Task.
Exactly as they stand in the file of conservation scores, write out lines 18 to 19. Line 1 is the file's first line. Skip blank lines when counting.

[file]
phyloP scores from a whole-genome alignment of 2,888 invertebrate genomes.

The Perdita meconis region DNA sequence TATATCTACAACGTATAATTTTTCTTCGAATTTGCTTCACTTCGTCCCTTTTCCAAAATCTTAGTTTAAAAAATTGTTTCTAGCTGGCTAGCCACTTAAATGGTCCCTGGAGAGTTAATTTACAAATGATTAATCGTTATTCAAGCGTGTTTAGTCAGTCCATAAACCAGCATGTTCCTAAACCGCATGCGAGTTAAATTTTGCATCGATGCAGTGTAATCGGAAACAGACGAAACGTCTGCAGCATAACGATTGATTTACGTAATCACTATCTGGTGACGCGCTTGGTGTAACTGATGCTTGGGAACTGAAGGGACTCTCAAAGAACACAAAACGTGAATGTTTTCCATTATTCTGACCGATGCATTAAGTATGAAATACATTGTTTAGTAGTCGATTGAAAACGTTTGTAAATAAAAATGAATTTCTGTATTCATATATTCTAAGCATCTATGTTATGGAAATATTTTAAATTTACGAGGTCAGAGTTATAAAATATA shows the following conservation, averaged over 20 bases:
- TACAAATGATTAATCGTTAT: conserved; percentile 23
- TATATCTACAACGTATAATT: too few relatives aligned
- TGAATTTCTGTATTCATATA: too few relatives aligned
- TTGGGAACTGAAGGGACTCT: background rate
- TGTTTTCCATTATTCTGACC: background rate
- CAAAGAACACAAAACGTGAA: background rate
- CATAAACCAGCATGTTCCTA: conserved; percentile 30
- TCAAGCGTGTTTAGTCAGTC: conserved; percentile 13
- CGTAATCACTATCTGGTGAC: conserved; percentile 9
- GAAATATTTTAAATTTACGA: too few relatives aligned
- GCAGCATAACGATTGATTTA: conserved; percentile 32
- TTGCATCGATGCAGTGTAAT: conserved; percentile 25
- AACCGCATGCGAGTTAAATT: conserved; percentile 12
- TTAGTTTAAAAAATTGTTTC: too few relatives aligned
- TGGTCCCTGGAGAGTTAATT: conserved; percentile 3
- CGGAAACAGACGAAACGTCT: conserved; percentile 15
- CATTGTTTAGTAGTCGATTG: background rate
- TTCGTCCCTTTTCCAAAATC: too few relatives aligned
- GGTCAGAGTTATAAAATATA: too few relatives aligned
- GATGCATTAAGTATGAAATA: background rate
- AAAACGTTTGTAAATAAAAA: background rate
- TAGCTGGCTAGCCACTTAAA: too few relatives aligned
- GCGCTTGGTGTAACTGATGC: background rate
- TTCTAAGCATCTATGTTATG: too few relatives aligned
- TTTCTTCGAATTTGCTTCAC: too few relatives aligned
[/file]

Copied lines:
- CGGAAACAGACGAAACGTCT: conserved; percentile 15
- CATTGTTTAGTAGTCGATTG: background rate